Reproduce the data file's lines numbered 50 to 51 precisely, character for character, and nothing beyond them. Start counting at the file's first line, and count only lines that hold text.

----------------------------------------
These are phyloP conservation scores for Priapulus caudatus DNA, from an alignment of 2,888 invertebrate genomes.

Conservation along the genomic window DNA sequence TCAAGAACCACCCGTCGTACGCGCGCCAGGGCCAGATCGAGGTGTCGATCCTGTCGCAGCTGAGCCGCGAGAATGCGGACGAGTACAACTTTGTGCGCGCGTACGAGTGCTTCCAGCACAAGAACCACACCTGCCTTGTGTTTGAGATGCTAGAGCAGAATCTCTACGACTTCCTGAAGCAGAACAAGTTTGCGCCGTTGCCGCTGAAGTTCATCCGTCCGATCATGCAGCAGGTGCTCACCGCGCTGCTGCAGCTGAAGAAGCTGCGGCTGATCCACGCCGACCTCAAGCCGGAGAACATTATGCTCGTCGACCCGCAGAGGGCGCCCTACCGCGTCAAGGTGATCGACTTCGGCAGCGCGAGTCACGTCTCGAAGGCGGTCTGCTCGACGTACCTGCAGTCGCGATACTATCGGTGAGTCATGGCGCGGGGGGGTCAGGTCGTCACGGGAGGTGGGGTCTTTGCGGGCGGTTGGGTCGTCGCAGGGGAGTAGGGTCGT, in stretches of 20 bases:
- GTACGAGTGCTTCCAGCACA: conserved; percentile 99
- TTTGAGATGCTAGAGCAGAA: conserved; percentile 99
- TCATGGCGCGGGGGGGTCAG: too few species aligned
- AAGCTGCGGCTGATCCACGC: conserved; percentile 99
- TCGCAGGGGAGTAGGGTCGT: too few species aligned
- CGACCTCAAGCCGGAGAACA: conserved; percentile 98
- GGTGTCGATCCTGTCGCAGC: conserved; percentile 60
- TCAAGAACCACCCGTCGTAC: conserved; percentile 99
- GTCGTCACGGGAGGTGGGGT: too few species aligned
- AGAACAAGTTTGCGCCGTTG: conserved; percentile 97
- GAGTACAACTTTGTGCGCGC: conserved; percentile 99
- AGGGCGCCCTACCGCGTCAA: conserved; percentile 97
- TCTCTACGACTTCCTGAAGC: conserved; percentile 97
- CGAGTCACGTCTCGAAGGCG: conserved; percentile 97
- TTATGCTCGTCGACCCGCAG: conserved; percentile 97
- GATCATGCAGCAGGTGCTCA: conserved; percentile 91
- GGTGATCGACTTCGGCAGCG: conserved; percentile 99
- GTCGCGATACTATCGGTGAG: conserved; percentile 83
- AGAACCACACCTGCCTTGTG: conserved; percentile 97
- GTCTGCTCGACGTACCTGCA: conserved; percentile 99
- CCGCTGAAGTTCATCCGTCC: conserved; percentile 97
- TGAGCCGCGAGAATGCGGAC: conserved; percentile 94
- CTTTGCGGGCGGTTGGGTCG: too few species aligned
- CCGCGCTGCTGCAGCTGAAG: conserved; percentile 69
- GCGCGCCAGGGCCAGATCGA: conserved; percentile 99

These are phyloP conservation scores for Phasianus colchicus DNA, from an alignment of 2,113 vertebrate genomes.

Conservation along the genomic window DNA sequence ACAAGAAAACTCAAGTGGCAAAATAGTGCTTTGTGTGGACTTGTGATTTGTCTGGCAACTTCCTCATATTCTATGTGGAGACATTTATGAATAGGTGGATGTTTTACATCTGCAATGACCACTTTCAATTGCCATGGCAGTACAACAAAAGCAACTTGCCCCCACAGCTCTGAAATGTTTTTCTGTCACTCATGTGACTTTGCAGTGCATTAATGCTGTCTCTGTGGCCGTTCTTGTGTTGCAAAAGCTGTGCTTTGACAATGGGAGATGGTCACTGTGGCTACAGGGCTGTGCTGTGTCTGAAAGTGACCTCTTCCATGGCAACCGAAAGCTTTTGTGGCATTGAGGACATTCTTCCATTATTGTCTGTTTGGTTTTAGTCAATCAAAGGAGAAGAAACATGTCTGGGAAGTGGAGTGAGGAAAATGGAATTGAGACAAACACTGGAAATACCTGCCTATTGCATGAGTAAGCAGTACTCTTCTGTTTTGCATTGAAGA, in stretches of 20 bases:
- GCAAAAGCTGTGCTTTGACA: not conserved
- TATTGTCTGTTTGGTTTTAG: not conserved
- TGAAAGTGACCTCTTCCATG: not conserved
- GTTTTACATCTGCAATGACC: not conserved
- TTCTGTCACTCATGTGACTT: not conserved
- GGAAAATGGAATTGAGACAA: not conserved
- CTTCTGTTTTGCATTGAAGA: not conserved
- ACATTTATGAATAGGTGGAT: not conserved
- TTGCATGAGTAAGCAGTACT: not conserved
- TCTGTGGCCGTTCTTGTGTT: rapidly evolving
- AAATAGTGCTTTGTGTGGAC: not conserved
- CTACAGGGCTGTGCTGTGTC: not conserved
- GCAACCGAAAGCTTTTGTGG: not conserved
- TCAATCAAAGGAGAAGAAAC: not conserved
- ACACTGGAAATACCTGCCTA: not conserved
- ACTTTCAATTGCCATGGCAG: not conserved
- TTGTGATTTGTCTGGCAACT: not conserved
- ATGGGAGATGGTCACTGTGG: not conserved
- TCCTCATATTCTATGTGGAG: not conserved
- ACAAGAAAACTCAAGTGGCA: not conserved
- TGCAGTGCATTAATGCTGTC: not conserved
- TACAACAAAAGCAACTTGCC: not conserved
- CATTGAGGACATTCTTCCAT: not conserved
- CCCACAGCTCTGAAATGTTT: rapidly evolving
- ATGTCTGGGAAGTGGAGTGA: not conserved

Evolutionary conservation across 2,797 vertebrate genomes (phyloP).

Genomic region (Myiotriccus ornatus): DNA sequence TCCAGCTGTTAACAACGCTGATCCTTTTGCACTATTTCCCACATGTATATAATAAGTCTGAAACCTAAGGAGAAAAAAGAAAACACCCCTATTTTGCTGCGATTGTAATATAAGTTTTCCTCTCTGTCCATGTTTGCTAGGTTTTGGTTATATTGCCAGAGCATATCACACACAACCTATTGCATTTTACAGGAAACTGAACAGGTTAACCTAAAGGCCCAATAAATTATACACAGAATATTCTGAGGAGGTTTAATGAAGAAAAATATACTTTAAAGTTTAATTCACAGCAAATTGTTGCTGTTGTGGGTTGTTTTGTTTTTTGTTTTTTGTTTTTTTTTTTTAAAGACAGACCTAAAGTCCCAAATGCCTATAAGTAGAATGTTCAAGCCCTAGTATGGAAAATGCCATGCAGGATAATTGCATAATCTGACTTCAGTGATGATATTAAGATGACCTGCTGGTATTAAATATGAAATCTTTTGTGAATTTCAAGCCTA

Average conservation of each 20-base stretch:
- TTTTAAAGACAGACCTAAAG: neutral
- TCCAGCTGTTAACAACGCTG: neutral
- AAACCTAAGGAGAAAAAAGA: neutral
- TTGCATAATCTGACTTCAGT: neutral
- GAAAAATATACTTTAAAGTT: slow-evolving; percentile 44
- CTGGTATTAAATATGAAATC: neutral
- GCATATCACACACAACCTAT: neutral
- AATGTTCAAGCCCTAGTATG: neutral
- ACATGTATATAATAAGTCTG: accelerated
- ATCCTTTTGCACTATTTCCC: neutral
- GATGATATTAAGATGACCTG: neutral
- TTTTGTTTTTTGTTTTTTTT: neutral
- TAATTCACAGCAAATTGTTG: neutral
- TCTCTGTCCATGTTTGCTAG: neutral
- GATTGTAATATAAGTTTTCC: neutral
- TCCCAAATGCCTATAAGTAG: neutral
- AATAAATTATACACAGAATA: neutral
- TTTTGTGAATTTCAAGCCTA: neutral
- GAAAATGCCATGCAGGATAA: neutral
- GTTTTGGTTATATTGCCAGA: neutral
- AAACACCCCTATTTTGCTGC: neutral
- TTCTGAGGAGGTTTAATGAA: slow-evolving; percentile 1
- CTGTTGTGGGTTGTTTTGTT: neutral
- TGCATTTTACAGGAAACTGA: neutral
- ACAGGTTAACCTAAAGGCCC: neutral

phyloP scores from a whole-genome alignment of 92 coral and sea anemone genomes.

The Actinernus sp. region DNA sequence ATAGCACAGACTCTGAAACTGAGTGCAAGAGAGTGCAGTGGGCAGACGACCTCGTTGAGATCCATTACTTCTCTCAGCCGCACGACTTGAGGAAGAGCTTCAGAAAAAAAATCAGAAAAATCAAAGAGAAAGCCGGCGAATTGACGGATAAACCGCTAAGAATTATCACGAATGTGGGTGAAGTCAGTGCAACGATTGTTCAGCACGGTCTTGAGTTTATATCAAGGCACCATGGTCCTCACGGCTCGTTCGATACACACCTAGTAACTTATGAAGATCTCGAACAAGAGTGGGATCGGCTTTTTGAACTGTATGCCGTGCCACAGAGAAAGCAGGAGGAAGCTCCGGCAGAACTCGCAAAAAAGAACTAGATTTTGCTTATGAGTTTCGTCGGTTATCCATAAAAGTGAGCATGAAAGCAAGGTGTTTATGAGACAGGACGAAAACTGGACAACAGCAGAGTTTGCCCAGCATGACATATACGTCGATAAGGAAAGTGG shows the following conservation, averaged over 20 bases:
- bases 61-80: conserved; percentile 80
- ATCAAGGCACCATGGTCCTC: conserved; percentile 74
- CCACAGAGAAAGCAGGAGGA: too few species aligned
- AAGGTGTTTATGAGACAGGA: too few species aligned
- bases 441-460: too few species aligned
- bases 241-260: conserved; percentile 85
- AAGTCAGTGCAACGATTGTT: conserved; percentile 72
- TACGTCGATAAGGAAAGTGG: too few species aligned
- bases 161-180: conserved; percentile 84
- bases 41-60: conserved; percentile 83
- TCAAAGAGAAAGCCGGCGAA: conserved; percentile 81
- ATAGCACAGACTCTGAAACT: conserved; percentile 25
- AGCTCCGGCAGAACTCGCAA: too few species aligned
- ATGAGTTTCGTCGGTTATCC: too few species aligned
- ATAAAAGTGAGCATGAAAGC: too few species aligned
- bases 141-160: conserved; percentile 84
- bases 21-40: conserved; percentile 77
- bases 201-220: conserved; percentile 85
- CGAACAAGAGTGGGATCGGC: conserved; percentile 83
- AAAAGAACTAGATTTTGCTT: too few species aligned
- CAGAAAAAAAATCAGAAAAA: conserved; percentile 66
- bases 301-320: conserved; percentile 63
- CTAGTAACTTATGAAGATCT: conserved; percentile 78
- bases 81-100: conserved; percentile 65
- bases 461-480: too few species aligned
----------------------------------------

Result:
- TGCAGTGCATTAATGCTGTC: not conserved
- TACAACAAAAGCAACTTGCC: not conserved